It's lovely to hear about people who care and make thoughtful choices. What an incredible journey. Thanks for sharing it!

  11. Amazing post; I'll be sharing a link to this far & wide.

  12. I think we get to eat meat, just as a tiger does. I'm backed up in this by knowing a boy with an enzyme deficiency who can't actually digest fructose, so has to live almost exclusively on protein. But unlike a tiger we are capable of making choices, showing restraint and respect, and caring for the animals we eat, and for the environment which nurtures us all. I am delighted to read such a thoughtful honest post about the question. Thank you hen

  13. we all often choose to be blinkered from the realitiy of where our foods come from and here you are facing it head on. i appreciate just how much of a difficult decision this was for you and i find the honesty in your post inspiring. i agree with your commentor that this awareness would be beneficial in the school curriculum, as it represents real life choices and responsibility. you have a connection with your food and when you eat the meat you can once again give thanks and celebrate the animals who have provided it. i know that if there was another way for you to feed and nourish yourself in winter then you would not have done it and in that light it is apparent that this was a massive step for you. i applaud you for your bravery idealism and honesty hen x

  14. WOW... that was quite an emotional post.

    I was vegetarian for over half of my life and although now I am a carnivore again I still battle immensely with the ethics of eating animals but firmly believe that if I am to eat meat then it should have had the best life possible.

    Your sheep had the best life possible and you were responsible for that, you also spent time making sure they were happy and settled even at the very end and that is much more than I can say about most animals.

    I admire your bravery and your strength to face your ideals and worries head-on.

    Life is all about, birth, life and death and ALL should be experienced for without one of the three elements of life you have no balance.

    BIG love, SkyBlue1971 (Twitter follower)

  15. Hen, (gwynsmummy on twitter) I'm utterly moved and speechless at the courage and dignity you've shown in this blog. I have to admit that I've not read your blog before, but I will be reading it again.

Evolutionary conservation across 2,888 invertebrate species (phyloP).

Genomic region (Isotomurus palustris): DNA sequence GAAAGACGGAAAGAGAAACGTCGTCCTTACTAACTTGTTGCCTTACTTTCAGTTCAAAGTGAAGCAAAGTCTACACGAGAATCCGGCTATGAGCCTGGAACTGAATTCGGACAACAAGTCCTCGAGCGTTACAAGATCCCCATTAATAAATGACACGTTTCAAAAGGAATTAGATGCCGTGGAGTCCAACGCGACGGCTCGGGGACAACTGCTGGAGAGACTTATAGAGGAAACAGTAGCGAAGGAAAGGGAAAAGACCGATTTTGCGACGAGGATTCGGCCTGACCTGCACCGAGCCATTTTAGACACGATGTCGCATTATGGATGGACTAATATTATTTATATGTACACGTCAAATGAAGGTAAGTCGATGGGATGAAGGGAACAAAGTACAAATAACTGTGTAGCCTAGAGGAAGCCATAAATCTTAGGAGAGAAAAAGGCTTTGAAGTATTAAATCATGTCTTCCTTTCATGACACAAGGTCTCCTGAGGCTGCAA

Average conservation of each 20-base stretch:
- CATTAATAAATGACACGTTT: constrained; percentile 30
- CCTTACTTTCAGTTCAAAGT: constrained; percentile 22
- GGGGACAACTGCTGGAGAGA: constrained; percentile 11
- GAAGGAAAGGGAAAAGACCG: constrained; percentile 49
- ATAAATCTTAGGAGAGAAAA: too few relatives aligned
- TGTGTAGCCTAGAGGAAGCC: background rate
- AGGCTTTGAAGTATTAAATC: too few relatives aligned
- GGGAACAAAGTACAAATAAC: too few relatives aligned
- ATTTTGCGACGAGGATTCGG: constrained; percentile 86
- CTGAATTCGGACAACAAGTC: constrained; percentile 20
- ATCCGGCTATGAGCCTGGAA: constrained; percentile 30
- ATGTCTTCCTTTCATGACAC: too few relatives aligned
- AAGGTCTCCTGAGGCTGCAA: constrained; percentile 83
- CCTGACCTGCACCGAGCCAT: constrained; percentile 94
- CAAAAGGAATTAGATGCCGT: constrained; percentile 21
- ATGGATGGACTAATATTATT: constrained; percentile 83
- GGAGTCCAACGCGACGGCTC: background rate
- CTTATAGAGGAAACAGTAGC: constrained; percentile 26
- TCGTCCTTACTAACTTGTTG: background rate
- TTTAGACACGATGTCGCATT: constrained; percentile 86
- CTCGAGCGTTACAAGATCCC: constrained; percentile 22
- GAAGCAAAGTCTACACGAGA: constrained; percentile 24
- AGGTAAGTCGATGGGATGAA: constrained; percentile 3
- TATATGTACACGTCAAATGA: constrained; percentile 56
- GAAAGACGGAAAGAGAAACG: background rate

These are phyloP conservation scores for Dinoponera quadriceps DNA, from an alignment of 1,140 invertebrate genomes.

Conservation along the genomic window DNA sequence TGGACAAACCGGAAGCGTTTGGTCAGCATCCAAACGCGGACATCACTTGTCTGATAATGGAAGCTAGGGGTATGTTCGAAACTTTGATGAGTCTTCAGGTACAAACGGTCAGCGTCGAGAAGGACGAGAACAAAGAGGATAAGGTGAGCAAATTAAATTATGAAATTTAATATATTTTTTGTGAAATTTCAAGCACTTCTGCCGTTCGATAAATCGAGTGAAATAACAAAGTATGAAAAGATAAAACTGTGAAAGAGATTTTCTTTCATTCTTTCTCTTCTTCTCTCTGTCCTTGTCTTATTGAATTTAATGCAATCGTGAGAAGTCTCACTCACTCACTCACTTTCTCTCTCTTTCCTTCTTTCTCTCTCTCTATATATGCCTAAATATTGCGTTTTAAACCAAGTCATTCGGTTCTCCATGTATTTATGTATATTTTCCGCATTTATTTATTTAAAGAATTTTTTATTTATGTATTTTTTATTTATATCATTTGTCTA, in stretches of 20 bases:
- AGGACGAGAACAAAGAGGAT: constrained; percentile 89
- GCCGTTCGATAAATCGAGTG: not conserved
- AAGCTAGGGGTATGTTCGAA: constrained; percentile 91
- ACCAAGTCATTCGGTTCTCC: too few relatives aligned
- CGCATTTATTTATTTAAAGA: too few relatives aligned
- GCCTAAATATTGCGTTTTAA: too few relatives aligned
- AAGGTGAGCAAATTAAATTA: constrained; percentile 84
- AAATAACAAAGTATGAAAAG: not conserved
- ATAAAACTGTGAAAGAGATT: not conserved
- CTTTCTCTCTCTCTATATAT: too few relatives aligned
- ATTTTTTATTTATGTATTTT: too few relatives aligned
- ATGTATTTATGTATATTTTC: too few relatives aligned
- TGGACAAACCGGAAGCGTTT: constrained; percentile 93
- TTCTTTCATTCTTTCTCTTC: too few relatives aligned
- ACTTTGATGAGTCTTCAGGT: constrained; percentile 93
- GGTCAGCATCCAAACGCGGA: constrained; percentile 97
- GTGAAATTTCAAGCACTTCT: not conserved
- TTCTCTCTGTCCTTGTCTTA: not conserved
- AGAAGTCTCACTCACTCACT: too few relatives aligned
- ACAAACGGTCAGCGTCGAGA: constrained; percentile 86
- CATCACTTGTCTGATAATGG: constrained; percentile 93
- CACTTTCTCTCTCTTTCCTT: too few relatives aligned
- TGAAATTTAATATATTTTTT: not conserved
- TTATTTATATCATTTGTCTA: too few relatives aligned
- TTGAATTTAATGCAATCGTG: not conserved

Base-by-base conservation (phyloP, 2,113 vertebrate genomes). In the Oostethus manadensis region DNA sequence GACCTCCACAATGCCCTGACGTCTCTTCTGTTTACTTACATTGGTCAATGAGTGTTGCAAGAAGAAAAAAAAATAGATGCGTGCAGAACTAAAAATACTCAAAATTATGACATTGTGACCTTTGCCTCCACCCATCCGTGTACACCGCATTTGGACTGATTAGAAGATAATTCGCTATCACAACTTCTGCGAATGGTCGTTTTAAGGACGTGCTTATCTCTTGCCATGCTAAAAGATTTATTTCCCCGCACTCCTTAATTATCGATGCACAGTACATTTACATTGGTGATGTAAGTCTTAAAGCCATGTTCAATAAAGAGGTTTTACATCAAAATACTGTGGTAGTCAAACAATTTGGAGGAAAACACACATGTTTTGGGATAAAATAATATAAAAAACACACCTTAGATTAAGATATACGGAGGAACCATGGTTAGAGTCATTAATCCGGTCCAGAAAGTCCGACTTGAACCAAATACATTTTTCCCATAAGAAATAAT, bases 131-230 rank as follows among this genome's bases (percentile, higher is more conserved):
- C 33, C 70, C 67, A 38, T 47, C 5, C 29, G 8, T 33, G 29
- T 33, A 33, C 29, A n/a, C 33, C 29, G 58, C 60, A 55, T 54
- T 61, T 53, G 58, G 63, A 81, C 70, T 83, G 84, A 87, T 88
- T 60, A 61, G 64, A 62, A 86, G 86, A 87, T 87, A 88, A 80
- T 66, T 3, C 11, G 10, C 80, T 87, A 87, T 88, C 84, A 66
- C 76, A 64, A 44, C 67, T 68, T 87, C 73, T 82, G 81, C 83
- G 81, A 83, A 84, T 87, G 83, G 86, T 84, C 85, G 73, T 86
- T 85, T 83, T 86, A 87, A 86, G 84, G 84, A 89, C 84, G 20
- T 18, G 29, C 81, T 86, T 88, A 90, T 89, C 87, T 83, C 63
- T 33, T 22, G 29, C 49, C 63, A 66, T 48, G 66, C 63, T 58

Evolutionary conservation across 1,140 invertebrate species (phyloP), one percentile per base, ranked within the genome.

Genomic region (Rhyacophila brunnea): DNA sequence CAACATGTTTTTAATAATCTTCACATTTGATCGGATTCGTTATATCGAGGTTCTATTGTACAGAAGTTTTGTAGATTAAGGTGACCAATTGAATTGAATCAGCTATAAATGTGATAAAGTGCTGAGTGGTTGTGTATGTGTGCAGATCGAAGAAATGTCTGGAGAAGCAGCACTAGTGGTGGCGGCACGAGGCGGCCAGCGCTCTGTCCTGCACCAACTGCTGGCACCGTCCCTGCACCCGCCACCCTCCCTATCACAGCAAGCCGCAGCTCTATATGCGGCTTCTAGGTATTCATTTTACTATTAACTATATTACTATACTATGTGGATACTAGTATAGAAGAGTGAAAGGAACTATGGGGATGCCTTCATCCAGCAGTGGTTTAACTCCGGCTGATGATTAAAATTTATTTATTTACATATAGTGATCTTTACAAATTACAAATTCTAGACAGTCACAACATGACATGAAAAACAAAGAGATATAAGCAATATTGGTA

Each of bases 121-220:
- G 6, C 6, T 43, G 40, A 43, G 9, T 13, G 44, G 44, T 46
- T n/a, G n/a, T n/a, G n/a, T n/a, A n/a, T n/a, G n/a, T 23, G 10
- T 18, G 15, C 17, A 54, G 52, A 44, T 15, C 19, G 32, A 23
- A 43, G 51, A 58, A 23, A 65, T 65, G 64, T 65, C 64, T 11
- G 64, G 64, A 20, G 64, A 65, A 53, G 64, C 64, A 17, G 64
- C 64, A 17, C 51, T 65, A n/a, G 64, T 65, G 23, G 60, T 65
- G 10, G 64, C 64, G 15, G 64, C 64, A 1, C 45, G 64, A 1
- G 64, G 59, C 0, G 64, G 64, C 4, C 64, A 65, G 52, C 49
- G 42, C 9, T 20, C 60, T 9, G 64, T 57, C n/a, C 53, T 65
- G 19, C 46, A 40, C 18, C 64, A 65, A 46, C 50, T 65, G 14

I decided, for the same reason as you, that I would stop eating meat a few months ago, as I have been racked with guilt over it all my life. I took the decision after a not massive amount of time that I would start eating meat agoin, because, I realised that I couldn't stop these animals being killed, so the least I could do was to honour and respect them that have been killed.

    I could simply never have done what you did and I wholeheartedly applaud and what you stand for. I simply couldn't, and there's not much in life that I say that about.

    Bethan xxx

  16. The distinction between non-human animals and humans is one of those things that keeps changing. At one time it was held that animals had no power of thought, they merely reacted on instinct - but then problem solving behaviour was observed. Then it was that humans were the only animals to use tools - but then the use of tools was observed. Of course animals couldn't develop culture and they certainly weren't capable of self recognition were they - yes they can recognise themselves and they do form cultures.

    With this in mind I'm loathe to suggest that animals can make moral choices. While I think it unlikely, I have no way of knowing and to claim that they could would be like invoking Russell's Teapot. However, regardless of their ability to make moral choices there are animals that have to kill other animals to survive.

    Maybe we are the only species that thinks about our intentions in killing another animal, or which can be mindful during the process - and maybe this is our curse. Functionally we have clearly evolved from an omnivore ancestry, we have both plant grinding teeth and meat piercing and cutting teeth so our challenge is not in the morality of our killing another animal for food, but in the way and extent to which we do it.

    I think you might have watched the Cree Hunters of Mistassini (spelling?) video that Nick tweeted about. Their very existence was based on seasonal food sources and they were careful not to take too much. But they also showed great respect for the animals that they killed, both before and after killing them. There are other species that are obligate carnivores that show none of this respect - everyone loves whales don't they ... don't they? I have seen footage of a pod of orcas hounding another whale (can't remember the species) and her calf - the mother was only able to protect the calf while it could stay close to her, but eventually after many hours the calf tired and was isolated by the orcas ... they ate only its lower jaw.

    If our species is cursed with anything (and it's not really a curse!) it is not that we can choose ethical actions but that we can have compassion for others, whether they be of the same species or not. You could teach those lovable orcas a thing or two!

  17. And, I totally agree with Simon. Well said, well put indeed.